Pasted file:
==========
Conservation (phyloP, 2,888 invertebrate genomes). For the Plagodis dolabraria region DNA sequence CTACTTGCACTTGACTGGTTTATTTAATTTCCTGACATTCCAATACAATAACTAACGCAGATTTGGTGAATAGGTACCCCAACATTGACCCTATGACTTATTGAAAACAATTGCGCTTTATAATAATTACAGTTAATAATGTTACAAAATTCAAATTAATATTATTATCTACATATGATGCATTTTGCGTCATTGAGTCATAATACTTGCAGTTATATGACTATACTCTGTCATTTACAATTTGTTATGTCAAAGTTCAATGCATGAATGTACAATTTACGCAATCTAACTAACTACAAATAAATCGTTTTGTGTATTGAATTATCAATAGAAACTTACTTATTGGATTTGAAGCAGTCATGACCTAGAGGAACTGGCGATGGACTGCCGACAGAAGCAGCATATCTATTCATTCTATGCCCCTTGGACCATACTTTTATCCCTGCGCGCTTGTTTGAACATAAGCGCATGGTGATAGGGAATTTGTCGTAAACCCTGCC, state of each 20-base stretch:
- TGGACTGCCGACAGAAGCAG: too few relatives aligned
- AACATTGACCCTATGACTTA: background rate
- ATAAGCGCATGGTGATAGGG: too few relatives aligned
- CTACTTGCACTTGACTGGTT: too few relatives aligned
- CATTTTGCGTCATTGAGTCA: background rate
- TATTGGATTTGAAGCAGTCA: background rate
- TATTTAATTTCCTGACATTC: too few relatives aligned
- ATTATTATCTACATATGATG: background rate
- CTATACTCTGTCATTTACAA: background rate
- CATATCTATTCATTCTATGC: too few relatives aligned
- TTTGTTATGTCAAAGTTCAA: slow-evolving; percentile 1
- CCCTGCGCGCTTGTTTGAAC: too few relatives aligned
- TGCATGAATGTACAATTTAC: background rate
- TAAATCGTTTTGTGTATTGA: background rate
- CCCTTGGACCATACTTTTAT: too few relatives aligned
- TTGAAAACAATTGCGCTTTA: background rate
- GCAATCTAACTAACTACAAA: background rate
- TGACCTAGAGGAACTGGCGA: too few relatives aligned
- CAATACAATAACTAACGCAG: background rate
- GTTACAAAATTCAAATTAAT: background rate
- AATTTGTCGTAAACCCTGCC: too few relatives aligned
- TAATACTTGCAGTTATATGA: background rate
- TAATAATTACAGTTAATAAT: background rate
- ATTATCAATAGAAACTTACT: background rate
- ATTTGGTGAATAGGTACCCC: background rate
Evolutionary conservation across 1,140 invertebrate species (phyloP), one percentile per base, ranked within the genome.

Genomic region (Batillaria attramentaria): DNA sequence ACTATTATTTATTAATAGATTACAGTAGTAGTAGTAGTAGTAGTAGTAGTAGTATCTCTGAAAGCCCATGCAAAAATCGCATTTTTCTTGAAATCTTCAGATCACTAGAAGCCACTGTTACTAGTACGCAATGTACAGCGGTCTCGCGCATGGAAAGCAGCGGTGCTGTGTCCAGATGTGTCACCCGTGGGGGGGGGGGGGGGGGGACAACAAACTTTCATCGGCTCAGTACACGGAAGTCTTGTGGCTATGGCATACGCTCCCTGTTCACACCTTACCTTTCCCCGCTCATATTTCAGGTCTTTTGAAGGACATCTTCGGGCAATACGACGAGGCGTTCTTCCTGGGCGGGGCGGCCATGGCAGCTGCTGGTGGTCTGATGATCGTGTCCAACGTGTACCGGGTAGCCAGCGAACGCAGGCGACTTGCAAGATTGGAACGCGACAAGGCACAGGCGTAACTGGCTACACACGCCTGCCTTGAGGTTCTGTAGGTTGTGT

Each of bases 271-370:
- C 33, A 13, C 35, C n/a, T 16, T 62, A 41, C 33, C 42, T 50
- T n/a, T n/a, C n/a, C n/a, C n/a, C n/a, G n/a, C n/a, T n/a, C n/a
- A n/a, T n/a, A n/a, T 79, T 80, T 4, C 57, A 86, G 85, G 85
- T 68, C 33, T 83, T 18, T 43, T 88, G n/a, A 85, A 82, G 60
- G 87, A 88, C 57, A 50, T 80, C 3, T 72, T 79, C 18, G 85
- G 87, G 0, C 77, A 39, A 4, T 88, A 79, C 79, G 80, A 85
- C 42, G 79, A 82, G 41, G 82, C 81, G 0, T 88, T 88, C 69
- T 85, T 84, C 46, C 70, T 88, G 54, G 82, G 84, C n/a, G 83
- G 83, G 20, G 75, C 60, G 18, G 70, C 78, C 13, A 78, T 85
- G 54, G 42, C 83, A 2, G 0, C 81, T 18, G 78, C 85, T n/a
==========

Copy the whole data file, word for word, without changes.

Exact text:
Conservation (phyloP, 2,888 invertebrate genomes). For the Plagodis dolabraria region DNA sequence CTACTTGCACTTGACTGGTTTATTTAATTTCCTGACATTCCAATACAATAACTAACGCAGATTTGGTGAATAGGTACCCCAACATTGACCCTATGACTTATTGAAAACAATTGCGCTTTATAATAATTACAGTTAATAATGTTACAAAATTCAAATTAATATTATTATCTACATATGATGCATTTTGCGTCATTGAGTCATAATACTTGCAGTTATATGACTATACTCTGTCATTTACAATTTGTTATGTCAAAGTTCAATGCATGAATGTACAATTTACGCAATCTAACTAACTACAAATAAATCGTTTTGTGTATTGAATTATCAATAGAAACTTACTTATTGGATTTGAAGCAGTCATGACCTAGAGGAACTGGCGATGGACTGCCGACAGAAGCAGCATATCTATTCATTCTATGCCCCTTGGACCATACTTTTATCCCTGCGCGCTTGTTTGAACATAAGCGCATGGTGATAGGGAATTTGTCGTAAACCCTGCC, state of each 20-base stretch:
- TGGACTGCCGACAGAAGCAG: too few relatives aligned
- AACATTGACCCTATGACTTA: background rate
- ATAAGCGCATGGTGATAGGG: too few relatives aligned
- CTACTTGCACTTGACTGGTT: too few relatives aligned
- CATTTTGCGTCATTGAGTCA: background rate
- TATTGGATTTGAAGCAGTCA: background rate
- TATTTAATTTCCTGACATTC: too few relatives aligned
- ATTATTATCTACATATGATG: background rate
- CTATACTCTGTCATTTACAA: background rate
- CATATCTATTCATTCTATGC: too few relatives aligned
- TTTGTTATGTCAAAGTTCAA: slow-evolving; percentile 1
- CCCTGCGCGCTTGTTTGAAC: too few relatives aligned
- TGCATGAATGTACAATTTAC: background rate
- TAAATCGTTTTGTGTATTGA: background rate
- CCCTTGGACCATACTTTTAT: too few relatives aligned
- TTGAAAACAATTGCGCTTTA: background rate
- GCAATCTAACTAACTACAAA: background rate
- TGACCTAGAGGAACTGGCGA: too few relatives aligned
- CAATACAATAACTAACGCAG: background rate
- GTTACAAAATTCAAATTAAT: background rate
- AATTTGTCGTAAACCCTGCC: too few relatives aligned
- TAATACTTGCAGTTATATGA: background rate
- TAATAATTACAGTTAATAAT: background rate
- ATTATCAATAGAAACTTACT: background rate
- ATTTGGTGAATAGGTACCCC: background rate
Evolutionary conservation across 1,140 invertebrate species (phyloP), one percentile per base, ranked within the genome.

Genomic region (Batillaria attramentaria): DNA sequence ACTATTATTTATTAATAGATTACAGTAGTAGTAGTAGTAGTAGTAGTAGTAGTATCTCTGAAAGCCCATGCAAAAATCGCATTTTTCTTGAAATCTTCAGATCACTAGAAGCCACTGTTACTAGTACGCAATGTACAGCGGTCTCGCGCATGGAAAGCAGCGGTGCTGTGTCCAGATGTGTCACCCGTGGGGGGGGGGGGGGGGGGACAACAAACTTTCATCGGCTCAGTACACGGAAGTCTTGTGGCTATGGCATACGCTCCCTGTTCACACCTTACCTTTCCCCGCTCATATTTCAGGTCTTTTGAAGGACATCTTCGGGCAATACGACGAGGCGTTCTTCCTGGGCGGGGCGGCCATGGCAGCTGCTGGTGGTCTGATGATCGTGTCCAACGTGTACCGGGTAGCCAGCGAACGCAGGCGACTTGCAAGATTGGAACGCGACAAGGCACAGGCGTAACTGGCTACACACGCCTGCCTTGAGGTTCTGTAGGTTGTGT

Each of bases 271-370:
- C 33, A 13, C 35, C n/a, T 16, T 62, A 41, C 33, C 42, T 50
- T n/a, T n/a, C n/a, C n/a, C n/a, C n/a, G n/a, C n/a, T n/a, C n/a
- A n/a, T n/a, A n/a, T 79, T 80, T 4, C 57, A 86, G 85, G 85
- T 68, C 33, T 83, T 18, T 43, T 88, G n/a, A 85, A 82, G 60
- G 87, A 88, C 57, A 50, T 80, C 3, T 72, T 79, C 18, G 85
- G 87, G 0, C 77, A 39, A 4, T 88, A 79, C 79, G 80, A 85
- C 42, G 79, A 82, G 41, G 82, C 81, G 0, T 88, T 88, C 69
- T 85, T 84, C 46, C 70, T 88, G 54, G 82, G 84, C n/a, G 83
- G 83, G 20, G 75, C 60, G 18, G 70, C 78, C 13, A 78, T 85
- G 54, G 42, C 83, A 2, G 0, C 81, T 18, G 78, C 85, T n/a